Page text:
Throwback Thursday: Life’s Most Important Question?

Welcome to this week’s “Throwback Thursday” installment. Today, we’re going to revisit a post that was originally published back on May 10, 2016 and has been revised.

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If you asked a crowd of people what was Life’s Most Important Question, you’d get many answers, but with the absolute certainty of death ahead of them and their standing with God uncertain, some people would answer that Life’s Most Important Question is:

“What must I do to be saved?” (Acts 16:30)

The Roman Catholic church claims to have the answer to that question. It says for a person to be saved they must do the following:

  • Attend RCIA (Rite of Christian Initiation of Adults) classes for a year.
  • Get baptized.
  • Attend mass every Sunday and every holy day of obligation.
  • Receive the eucharist at least once a year.
  • Obey the Ten Commandments (impossible).
  • Confess all “mortal” sins to a priest – participate in the sacrament of reconciliation at least once a year.
  • Use sacramentals liberally and frequently ask Mary and the saints for their help.
  • Receive the sacrament of last rites before you die.

If you do all of the above, according to the Catholic church, you may PERHAPS merit Heaven, provided you don’t have ANY mortal sin on your soul at the moment of your death.

In contrast to Roman Catholicism’s long religious legal laundry list, God’s Word gives us the simple answer to the question in Acts 16:30 in the very next verse:

“Believe in the Lord Jesus, and you will be saved.” (Acts 16:31).

“Believe” is translated from the Greek word, pisteuo, which means “to put one’s faith in, to trust, with the implication that actions based on that trust will follow.”

Accept Jesus Christ as your Savior by faith alone. That is the ONLY way to be saved.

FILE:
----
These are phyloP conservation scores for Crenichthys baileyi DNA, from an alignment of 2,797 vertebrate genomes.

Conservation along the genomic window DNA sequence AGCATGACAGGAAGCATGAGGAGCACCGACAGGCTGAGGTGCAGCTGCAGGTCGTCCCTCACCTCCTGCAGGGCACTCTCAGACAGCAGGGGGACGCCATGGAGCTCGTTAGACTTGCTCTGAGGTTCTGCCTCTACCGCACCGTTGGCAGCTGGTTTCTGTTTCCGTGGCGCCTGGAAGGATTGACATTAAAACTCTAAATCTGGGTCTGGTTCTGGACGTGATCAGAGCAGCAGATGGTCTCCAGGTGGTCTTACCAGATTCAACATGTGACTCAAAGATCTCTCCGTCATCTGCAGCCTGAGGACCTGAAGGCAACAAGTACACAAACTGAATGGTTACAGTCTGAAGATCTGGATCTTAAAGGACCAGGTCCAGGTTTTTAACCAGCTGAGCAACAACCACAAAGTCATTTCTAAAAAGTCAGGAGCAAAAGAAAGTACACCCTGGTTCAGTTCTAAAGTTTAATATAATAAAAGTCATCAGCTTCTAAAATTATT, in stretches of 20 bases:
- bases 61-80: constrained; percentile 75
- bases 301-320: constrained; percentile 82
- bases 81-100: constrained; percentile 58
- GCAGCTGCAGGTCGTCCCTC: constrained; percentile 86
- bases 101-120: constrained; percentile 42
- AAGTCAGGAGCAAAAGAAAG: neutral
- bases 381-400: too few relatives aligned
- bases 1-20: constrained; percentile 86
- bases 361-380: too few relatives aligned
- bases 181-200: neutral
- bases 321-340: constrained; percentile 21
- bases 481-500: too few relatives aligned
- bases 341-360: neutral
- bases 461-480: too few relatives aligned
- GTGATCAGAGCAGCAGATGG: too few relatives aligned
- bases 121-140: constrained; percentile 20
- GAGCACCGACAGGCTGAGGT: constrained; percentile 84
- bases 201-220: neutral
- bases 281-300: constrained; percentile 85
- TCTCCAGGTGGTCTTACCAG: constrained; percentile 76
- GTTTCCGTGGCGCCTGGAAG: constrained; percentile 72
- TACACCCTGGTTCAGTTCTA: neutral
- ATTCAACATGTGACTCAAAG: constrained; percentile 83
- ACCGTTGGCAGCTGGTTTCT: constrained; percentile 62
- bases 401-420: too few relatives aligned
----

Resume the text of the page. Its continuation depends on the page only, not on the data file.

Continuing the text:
Answering another Catholic apologist

The name of this blog is “excatholic4christ.” Yes, I was a Roman Catholic for 27 years, but I accepted Jesus Christ as my Savior by faith alone in 1983 and came out of the Catholic church with its false gospel of salvation by sacramental grace and merit. Isn’t it okay to “worship” God as a Catholic or whatever way strikes your fancy as long as you’re “sincere”? Nope. Although pluralism, tolerance, and relativism are the world’s current standards, the Bible is God’s standard and it contradicts most Catholic doctrines, including how a person is saved.

I started this blog in 2015 with the aim of Gospel outreach to Roman Catholics and warning evangelicals of ecumenism with Rome. Over the last six years, I’ve addressed many of Rome’s anti-Biblical doctrines. A couple of times, I selected a particular book by a Catholic apologist and systematically answered their claims from a Biblical perspective via a lengthy series.

The first series addressed “The Catholic Verses: 95 Bible Passages That Confound Protestants” (2004) by Catholic apologist, Dave Armstrong. That series ran from August 2018 to April 2019 with 34 weekly installments (see the complete index here). Bottom line: We weren’t confounded.

The next series addressed “Meeting the Protestant Challenge: How to Answer 50 Biblical Objections to Catholic Beliefs” (2019) by Catholic apologist, Karl Broussard. That series ran from December 2019 to November 2020 with 50 weekly installments (see the complete index here).

These apologetics series require a lot of prayerful work and research and I wasn’t in a hurry to begin another one, especially after returning to work in January and commencing to assist one of my sisters around the same time. Those situations have calmed down a bit, so the Lord has put it in my heart to start another series addressing a Catholic apologist. Catholics need this information and so do evangelicals who are increasingly hearing pro-ecumenical messages from their pastors.